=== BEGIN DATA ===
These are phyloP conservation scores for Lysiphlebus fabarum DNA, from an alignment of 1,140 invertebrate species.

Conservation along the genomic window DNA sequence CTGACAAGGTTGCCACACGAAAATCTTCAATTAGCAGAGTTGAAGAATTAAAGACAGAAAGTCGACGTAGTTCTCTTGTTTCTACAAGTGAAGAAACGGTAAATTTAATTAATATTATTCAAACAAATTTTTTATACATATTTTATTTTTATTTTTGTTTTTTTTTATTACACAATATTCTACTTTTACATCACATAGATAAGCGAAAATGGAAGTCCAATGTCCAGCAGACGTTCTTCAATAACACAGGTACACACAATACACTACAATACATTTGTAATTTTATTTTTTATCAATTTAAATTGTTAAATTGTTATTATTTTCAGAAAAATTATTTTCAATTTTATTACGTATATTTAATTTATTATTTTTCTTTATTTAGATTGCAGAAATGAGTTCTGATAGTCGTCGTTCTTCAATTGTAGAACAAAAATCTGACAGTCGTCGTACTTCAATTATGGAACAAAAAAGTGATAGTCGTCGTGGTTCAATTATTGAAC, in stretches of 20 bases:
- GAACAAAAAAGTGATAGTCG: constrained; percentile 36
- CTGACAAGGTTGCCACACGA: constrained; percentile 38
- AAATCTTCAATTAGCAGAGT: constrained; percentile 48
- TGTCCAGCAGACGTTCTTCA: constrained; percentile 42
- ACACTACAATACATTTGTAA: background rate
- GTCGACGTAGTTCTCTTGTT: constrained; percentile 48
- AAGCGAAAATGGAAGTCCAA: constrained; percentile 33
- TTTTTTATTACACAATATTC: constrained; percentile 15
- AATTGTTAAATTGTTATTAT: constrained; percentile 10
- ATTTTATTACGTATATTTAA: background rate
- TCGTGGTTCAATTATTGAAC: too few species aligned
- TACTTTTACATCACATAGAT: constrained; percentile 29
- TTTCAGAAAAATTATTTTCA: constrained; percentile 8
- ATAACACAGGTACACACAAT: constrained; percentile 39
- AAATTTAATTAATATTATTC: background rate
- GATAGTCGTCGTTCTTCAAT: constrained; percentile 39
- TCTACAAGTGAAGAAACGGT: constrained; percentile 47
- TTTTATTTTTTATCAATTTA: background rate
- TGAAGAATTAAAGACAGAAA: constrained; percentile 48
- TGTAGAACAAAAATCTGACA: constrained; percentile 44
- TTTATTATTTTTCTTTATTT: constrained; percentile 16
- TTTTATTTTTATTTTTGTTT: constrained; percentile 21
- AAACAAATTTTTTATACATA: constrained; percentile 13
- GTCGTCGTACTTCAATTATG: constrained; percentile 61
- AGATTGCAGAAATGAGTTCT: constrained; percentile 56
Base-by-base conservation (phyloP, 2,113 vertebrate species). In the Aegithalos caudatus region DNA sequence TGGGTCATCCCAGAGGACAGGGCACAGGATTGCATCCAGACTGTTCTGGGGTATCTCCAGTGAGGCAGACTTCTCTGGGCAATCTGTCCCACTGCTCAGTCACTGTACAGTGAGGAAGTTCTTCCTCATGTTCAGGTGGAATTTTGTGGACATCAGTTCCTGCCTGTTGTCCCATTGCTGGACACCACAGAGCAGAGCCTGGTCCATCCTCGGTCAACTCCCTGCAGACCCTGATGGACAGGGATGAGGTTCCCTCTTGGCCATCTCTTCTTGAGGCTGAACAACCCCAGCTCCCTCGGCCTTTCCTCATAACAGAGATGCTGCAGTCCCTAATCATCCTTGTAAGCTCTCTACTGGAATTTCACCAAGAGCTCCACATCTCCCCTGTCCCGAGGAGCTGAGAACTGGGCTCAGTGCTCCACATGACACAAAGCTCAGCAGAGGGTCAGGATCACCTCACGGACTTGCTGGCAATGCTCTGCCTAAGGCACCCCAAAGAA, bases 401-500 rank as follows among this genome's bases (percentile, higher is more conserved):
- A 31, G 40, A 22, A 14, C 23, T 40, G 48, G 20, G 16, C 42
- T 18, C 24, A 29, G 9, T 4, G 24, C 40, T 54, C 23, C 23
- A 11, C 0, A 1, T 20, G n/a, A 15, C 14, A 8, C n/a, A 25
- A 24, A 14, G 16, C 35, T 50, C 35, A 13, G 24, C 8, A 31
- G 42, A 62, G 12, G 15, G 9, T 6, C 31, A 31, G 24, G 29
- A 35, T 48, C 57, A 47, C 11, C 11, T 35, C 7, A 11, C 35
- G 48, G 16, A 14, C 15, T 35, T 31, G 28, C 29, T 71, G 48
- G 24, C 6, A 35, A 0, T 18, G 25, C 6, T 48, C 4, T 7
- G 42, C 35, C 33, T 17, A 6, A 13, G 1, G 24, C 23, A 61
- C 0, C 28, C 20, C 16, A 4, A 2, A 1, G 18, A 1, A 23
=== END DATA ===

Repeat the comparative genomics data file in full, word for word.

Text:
These are phyloP conservation scores for Lysiphlebus fabarum DNA, from an alignment of 1,140 invertebrate species.

Conservation along the genomic window DNA sequence CTGACAAGGTTGCCACACGAAAATCTTCAATTAGCAGAGTTGAAGAATTAAAGACAGAAAGTCGACGTAGTTCTCTTGTTTCTACAAGTGAAGAAACGGTAAATTTAATTAATATTATTCAAACAAATTTTTTATACATATTTTATTTTTATTTTTGTTTTTTTTTATTACACAATATTCTACTTTTACATCACATAGATAAGCGAAAATGGAAGTCCAATGTCCAGCAGACGTTCTTCAATAACACAGGTACACACAATACACTACAATACATTTGTAATTTTATTTTTTATCAATTTAAATTGTTAAATTGTTATTATTTTCAGAAAAATTATTTTCAATTTTATTACGTATATTTAATTTATTATTTTTCTTTATTTAGATTGCAGAAATGAGTTCTGATAGTCGTCGTTCTTCAATTGTAGAACAAAAATCTGACAGTCGTCGTACTTCAATTATGGAACAAAAAAGTGATAGTCGTCGTGGTTCAATTATTGAAC, in stretches of 20 bases:
- GAACAAAAAAGTGATAGTCG: constrained; percentile 36
- CTGACAAGGTTGCCACACGA: constrained; percentile 38
- AAATCTTCAATTAGCAGAGT: constrained; percentile 48
- TGTCCAGCAGACGTTCTTCA: constrained; percentile 42
- ACACTACAATACATTTGTAA: background rate
- GTCGACGTAGTTCTCTTGTT: constrained; percentile 48
- AAGCGAAAATGGAAGTCCAA: constrained; percentile 33
- TTTTTTATTACACAATATTC: constrained; percentile 15
- AATTGTTAAATTGTTATTAT: constrained; percentile 10
- ATTTTATTACGTATATTTAA: background rate
- TCGTGGTTCAATTATTGAAC: too few species aligned
- TACTTTTACATCACATAGAT: constrained; percentile 29
- TTTCAGAAAAATTATTTTCA: constrained; percentile 8
- ATAACACAGGTACACACAAT: constrained; percentile 39
- AAATTTAATTAATATTATTC: background rate
- GATAGTCGTCGTTCTTCAAT: constrained; percentile 39
- TCTACAAGTGAAGAAACGGT: constrained; percentile 47
- TTTTATTTTTTATCAATTTA: background rate
- TGAAGAATTAAAGACAGAAA: constrained; percentile 48
- TGTAGAACAAAAATCTGACA: constrained; percentile 44
- TTTATTATTTTTCTTTATTT: constrained; percentile 16
- TTTTATTTTTATTTTTGTTT: constrained; percentile 21
- AAACAAATTTTTTATACATA: constrained; percentile 13
- GTCGTCGTACTTCAATTATG: constrained; percentile 61
- AGATTGCAGAAATGAGTTCT: constrained; percentile 56
Base-by-base conservation (phyloP, 2,113 vertebrate species). In the Aegithalos caudatus region DNA sequence TGGGTCATCCCAGAGGACAGGGCACAGGATTGCATCCAGACTGTTCTGGGGTATCTCCAGTGAGGCAGACTTCTCTGGGCAATCTGTCCCACTGCTCAGTCACTGTACAGTGAGGAAGTTCTTCCTCATGTTCAGGTGGAATTTTGTGGACATCAGTTCCTGCCTGTTGTCCCATTGCTGGACACCACAGAGCAGAGCCTGGTCCATCCTCGGTCAACTCCCTGCAGACCCTGATGGACAGGGATGAGGTTCCCTCTTGGCCATCTCTTCTTGAGGCTGAACAACCCCAGCTCCCTCGGCCTTTCCTCATAACAGAGATGCTGCAGTCCCTAATCATCCTTGTAAGCTCTCTACTGGAATTTCACCAAGAGCTCCACATCTCCCCTGTCCCGAGGAGCTGAGAACTGGGCTCAGTGCTCCACATGACACAAAGCTCAGCAGAGGGTCAGGATCACCTCACGGACTTGCTGGCAATGCTCTGCCTAAGGCACCCCAAAGAA, bases 401-500 rank as follows among this genome's bases (percentile, higher is more conserved):
- A 31, G 40, A 22, A 14, C 23, T 40, G 48, G 20, G 16, C 42
- T 18, C 24, A 29, G 9, T 4, G 24, C 40, T 54, C 23, C 23
- A 11, C 0, A 1, T 20, G n/a, A 15, C 14, A 8, C n/a, A 25
- A 24, A 14, G 16, C 35, T 50, C 35, A 13, G 24, C 8, A 31
- G 42, A 62, G 12, G 15, G 9, T 6, C 31, A 31, G 24, G 29
- A 35, T 48, C 57, A 47, C 11, C 11, T 35, C 7, A 11, C 35
- G 48, G 16, A 14, C 15, T 35, T 31, G 28, C 29, T 71, G 48
- G 24, C 6, A 35, A 0, T 18, G 25, C 6, T 48, C 4, T 7
- G 42, C 35, C 33, T 17, A 6, A 13, G 1, G 24, C 23, A 61
- C 0, C 28, C 20, C 16, A 4, A 2, A 1, G 18, A 1, A 23